A good year to find a comet

February 13, 2014
Orbit of comet P/2014 C1 TOTAS. Credit: TOTAS

(Phys.org) —A team of European astronomers has found a previously unknown comet, detected as a tiny blob of light orbiting our Sun deep in the Solar System.

Europe's Teide Observatory Tenerife Asteroid Survey team has been credited with discovering P/2014 C1, named 'TOTAS' in recognition of the teamwork involved in the find.

The comet was unexpectedly discovered on 1 February during a routine set of observations using the 1 m-diameter telescope at ESA's Optical Ground Station, Tenerife, Spain.

The confirmation was announced by the International Astronomical Union's Minor Planet Center, the international clearing house for all such discoveries, on 4 February, after eight other observatories confirmed the sighting.

The tiny object is extremely faint, and its orbit was determined to lie between Jupiter and Mars – it will not come close to Earth.

"All comets are interesting especially as they are thought to have played a role in bringing water to Earth in the distant past," says Detlef Koschny, responsible for near-Earth object (NEO) activities at ESA's Space Situational Awareness (SSA) programme office.

"Later this year, Rosetta will meet up with another comet, 67P/Churyumov–Gerasimenko, and study its nucleus and surrounding gas and dust, so it's especially fitting that a European team has found a new comet this year."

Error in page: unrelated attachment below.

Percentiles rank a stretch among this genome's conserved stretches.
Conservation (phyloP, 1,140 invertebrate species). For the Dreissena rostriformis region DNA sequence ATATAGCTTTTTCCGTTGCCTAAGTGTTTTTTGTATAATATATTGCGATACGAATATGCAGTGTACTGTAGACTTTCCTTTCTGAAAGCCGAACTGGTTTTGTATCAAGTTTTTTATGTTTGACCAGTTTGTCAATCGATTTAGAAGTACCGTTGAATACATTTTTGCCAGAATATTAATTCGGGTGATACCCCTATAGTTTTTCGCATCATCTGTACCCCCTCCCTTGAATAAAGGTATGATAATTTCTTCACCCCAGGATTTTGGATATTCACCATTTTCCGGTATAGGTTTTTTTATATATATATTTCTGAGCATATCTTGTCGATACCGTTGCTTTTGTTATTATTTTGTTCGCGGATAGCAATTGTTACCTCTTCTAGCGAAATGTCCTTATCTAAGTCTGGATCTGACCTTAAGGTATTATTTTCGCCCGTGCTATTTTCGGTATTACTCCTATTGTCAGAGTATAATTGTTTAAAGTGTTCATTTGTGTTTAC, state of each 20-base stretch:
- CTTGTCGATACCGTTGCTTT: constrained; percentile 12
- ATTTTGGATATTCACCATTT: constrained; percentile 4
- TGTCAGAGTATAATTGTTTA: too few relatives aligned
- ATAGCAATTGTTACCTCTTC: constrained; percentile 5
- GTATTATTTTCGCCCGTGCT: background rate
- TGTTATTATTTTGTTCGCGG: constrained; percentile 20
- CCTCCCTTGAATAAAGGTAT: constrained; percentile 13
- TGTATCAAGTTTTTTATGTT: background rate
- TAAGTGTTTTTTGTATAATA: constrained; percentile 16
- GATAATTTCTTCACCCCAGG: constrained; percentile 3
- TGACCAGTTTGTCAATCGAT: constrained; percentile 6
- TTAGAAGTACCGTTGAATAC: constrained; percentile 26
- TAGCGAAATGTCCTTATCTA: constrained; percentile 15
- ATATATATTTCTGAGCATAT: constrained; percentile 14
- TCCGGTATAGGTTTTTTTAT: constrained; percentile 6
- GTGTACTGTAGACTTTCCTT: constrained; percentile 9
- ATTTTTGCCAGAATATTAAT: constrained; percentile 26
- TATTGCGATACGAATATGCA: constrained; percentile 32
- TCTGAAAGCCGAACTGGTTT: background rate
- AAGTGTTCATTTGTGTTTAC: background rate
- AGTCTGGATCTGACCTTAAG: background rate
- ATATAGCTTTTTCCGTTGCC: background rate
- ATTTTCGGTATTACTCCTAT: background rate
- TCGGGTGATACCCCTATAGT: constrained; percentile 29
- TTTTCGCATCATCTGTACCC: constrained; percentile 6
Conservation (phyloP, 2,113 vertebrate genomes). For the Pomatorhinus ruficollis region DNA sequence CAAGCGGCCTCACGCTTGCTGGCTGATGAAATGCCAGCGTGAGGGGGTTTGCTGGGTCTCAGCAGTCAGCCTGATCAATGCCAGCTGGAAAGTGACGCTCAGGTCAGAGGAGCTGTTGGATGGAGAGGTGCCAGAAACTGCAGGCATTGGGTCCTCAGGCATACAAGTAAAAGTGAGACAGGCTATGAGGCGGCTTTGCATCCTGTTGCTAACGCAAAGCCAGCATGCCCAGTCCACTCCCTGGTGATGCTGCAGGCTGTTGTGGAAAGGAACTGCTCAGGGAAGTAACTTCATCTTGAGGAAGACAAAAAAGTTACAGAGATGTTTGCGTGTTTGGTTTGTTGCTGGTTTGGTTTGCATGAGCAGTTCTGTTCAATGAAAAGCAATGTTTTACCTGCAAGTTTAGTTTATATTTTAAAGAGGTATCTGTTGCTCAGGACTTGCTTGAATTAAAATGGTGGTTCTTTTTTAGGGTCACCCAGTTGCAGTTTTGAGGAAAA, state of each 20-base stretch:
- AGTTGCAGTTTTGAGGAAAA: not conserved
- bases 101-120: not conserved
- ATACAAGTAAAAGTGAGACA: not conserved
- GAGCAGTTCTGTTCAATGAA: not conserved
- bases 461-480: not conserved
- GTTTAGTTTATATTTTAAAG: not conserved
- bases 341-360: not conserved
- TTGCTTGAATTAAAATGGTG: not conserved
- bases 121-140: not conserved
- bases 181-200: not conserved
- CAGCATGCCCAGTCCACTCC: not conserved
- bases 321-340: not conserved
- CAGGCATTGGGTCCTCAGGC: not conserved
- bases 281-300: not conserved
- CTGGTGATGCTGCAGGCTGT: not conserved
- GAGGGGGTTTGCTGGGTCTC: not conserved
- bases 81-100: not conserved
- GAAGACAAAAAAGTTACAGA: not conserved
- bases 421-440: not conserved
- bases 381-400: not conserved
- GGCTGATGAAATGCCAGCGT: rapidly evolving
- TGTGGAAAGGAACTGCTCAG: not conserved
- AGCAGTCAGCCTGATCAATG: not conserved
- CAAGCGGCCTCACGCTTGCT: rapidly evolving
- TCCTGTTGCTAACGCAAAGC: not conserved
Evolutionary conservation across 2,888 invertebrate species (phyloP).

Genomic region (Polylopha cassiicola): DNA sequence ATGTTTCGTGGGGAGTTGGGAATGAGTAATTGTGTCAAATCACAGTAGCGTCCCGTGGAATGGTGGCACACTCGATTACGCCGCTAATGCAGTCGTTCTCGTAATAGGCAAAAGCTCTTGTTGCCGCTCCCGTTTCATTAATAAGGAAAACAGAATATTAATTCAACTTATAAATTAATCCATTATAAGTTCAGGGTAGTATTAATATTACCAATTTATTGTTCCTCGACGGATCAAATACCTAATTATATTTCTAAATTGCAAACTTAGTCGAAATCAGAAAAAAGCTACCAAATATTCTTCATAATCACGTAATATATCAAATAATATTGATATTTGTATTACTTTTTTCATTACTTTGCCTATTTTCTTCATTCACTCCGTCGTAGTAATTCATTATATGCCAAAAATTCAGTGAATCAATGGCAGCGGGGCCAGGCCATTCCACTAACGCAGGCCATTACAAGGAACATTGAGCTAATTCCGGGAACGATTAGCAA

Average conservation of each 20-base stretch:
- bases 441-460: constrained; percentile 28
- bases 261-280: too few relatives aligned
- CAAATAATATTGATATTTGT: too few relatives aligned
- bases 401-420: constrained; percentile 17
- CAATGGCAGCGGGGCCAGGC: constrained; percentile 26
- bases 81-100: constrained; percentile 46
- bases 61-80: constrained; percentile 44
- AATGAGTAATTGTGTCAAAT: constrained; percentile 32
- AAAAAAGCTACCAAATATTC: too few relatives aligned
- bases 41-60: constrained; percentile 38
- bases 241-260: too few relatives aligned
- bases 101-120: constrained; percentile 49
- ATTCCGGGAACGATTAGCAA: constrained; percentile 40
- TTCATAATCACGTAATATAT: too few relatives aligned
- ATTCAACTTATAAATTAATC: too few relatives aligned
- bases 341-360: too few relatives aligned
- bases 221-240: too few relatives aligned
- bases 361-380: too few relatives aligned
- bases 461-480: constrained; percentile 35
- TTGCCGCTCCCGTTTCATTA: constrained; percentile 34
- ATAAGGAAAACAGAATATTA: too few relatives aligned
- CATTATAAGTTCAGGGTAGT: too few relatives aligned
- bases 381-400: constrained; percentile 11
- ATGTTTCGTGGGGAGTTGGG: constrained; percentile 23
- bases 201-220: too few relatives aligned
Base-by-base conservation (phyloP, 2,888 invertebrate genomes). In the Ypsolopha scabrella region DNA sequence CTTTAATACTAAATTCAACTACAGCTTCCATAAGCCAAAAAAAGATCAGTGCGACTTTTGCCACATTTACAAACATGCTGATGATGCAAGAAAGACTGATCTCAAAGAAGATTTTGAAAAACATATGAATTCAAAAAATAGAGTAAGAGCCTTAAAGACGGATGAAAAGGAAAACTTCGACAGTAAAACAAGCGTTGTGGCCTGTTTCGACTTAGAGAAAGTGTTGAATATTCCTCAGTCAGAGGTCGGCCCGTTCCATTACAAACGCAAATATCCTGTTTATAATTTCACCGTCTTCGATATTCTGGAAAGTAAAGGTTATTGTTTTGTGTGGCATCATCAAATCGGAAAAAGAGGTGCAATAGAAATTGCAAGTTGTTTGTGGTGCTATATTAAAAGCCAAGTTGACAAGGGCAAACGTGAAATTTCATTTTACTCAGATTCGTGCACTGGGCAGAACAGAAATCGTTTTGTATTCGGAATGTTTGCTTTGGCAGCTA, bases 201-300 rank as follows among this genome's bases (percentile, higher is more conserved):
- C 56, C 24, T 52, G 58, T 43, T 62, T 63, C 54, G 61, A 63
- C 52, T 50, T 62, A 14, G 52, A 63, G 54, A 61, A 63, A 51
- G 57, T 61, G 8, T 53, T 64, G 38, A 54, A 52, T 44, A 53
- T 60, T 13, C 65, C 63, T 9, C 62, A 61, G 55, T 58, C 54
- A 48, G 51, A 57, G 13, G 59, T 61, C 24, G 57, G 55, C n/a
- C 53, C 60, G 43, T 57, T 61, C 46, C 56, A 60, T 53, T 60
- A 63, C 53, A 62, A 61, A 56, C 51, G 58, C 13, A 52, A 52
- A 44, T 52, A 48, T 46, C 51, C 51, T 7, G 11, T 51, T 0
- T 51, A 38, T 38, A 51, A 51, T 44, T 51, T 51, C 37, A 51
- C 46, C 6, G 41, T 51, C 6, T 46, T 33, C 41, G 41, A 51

Comet P/2014 C1 (TOTAS) seen by the FRAM telescope (MPC code I47) on 4 February 2014. Image comprises a stack of four base images and is centred on the comet. FRAM is 0.3-m Schmidt-Cassegrain telescope, f/10 with a CCD camera MII G2-1600. FRAM is located at the Pierre Auger Observatory in Argentina. Credit: FRAM/GLORIA/Martin Masek http://gloria.fzu.cz/en/

This latest discovery was, in fact, made by software, which compares successive images to find 'movers' – objects that move against the star field background. The find was confirmed by Rafal Reszelewski, working as part of the team to verify possible new objects automatically flagged by the software.

Since 2010, the TOTAS team has been working in collaboration with ESA's SSA office to conduct periodic sky surveys to find and confirm asteroids and other NEOs that orbit close to Earth. In 2011, it found asteroid 2011 SF108, which does much closer to Earth.

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5 / 5 (1) Feb 13, 2014
Would have been nice to add an arrow to piccy so we knew where to look...
5 / 5 (1) Feb 13, 2014
Nik, here's a GIF loop of the comet: http://www.esa.in...1_TOTAS2

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